Oral history faces the challenge of bridging the divide between the observer and the observed.
The late 1970s and early 1980s was the historical peak of interest in the cervical cap in the United States.
Grassroots activists and politicians responded to the 1973 ruling in the two decades that followed it.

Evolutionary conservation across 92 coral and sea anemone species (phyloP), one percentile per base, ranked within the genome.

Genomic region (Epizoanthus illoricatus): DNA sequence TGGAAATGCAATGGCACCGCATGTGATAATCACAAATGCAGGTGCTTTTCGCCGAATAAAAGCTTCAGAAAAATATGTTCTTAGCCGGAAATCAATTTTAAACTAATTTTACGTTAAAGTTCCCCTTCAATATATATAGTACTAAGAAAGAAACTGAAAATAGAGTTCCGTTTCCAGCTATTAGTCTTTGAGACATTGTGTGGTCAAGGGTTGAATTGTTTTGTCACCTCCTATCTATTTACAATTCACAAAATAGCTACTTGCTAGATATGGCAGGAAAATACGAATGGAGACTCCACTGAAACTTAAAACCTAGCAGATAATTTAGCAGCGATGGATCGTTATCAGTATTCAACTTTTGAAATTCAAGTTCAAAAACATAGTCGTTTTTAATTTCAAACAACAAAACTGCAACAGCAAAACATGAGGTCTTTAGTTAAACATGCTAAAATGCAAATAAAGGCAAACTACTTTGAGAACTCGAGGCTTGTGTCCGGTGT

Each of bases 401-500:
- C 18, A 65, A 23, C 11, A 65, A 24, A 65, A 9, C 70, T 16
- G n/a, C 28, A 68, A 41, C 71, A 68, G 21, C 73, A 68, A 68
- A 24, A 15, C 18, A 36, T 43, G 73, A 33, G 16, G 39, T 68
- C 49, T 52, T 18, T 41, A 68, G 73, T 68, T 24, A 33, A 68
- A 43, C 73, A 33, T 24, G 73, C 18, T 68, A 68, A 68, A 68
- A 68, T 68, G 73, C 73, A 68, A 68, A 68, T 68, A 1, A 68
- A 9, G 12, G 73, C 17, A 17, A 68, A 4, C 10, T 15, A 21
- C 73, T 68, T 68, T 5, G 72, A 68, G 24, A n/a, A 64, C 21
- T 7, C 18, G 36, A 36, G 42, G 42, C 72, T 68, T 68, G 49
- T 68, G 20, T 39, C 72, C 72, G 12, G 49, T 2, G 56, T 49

In the early 1960s, Purdue created an atmosphere that increased female students’ freedom, but only provided piecemeal sex education and counseling.
Griswold v Connecticut; Eisenstadt v Baird; Roe v Wade: these cases are the building blocks of reproductive freedom in the United States.
It had taken fifty years to defeat the repressive, prudish and sexist ban on birth control.
As historians, how does the past speak to us, and when it does, how do we listen?